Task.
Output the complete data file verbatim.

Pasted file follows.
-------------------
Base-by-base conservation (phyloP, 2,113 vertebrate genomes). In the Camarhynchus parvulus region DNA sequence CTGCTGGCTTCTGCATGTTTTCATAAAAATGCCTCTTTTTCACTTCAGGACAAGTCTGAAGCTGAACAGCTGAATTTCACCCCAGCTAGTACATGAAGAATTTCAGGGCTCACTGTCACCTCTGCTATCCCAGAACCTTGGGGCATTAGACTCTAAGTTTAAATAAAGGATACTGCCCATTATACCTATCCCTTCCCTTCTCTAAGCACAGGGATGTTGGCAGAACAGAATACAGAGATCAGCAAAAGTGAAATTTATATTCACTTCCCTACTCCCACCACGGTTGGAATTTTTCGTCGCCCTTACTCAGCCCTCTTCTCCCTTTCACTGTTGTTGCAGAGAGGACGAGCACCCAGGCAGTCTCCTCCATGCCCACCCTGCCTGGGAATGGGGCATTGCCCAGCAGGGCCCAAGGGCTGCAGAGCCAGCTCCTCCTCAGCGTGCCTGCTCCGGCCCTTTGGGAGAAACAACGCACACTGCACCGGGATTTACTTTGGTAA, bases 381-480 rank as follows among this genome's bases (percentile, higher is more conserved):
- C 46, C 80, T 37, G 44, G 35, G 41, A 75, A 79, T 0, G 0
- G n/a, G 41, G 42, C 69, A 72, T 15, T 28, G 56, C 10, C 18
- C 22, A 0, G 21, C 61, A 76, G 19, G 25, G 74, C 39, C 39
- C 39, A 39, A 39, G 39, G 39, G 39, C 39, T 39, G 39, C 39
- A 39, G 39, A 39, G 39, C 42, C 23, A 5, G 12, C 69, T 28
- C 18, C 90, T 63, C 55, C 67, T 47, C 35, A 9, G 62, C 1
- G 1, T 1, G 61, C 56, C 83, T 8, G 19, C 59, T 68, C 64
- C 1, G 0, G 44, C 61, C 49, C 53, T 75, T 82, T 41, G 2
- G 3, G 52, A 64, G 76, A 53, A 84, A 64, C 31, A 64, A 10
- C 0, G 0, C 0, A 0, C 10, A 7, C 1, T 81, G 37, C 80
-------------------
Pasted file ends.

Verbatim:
Base-by-base conservation (phyloP, 2,113 vertebrate genomes). In the Camarhynchus parvulus region DNA sequence CTGCTGGCTTCTGCATGTTTTCATAAAAATGCCTCTTTTTCACTTCAGGACAAGTCTGAAGCTGAACAGCTGAATTTCACCCCAGCTAGTACATGAAGAATTTCAGGGCTCACTGTCACCTCTGCTATCCCAGAACCTTGGGGCATTAGACTCTAAGTTTAAATAAAGGATACTGCCCATTATACCTATCCCTTCCCTTCTCTAAGCACAGGGATGTTGGCAGAACAGAATACAGAGATCAGCAAAAGTGAAATTTATATTCACTTCCCTACTCCCACCACGGTTGGAATTTTTCGTCGCCCTTACTCAGCCCTCTTCTCCCTTTCACTGTTGTTGCAGAGAGGACGAGCACCCAGGCAGTCTCCTCCATGCCCACCCTGCCTGGGAATGGGGCATTGCCCAGCAGGGCCCAAGGGCTGCAGAGCCAGCTCCTCCTCAGCGTGCCTGCTCCGGCCCTTTGGGAGAAACAACGCACACTGCACCGGGATTTACTTTGGTAA, bases 381-480 rank as follows among this genome's bases (percentile, higher is more conserved):
- C 46, C 80, T 37, G 44, G 35, G 41, A 75, A 79, T 0, G 0
- G n/a, G 41, G 42, C 69, A 72, T 15, T 28, G 56, C 10, C 18
- C 22, A 0, G 21, C 61, A 76, G 19, G 25, G 74, C 39, C 39
- C 39, A 39, A 39, G 39, G 39, G 39, C 39, T 39, G 39, C 39
- A 39, G 39, A 39, G 39, C 42, C 23, A 5, G 12, C 69, T 28
- C 18, C 90, T 63, C 55, C 67, T 47, C 35, A 9, G 62, C 1
- G 1, T 1, G 61, C 56, C 83, T 8, G 19, C 59, T 68, C 64
- C 1, G 0, G 44, C 61, C 49, C 53, T 75, T 82, T 41, G 2
- G 3, G 52, A 64, G 76, A 53, A 84, A 64, C 31, A 64, A 10
- C 0, G 0, C 0, A 0, C 10, A 7, C 1, T 81, G 37, C 80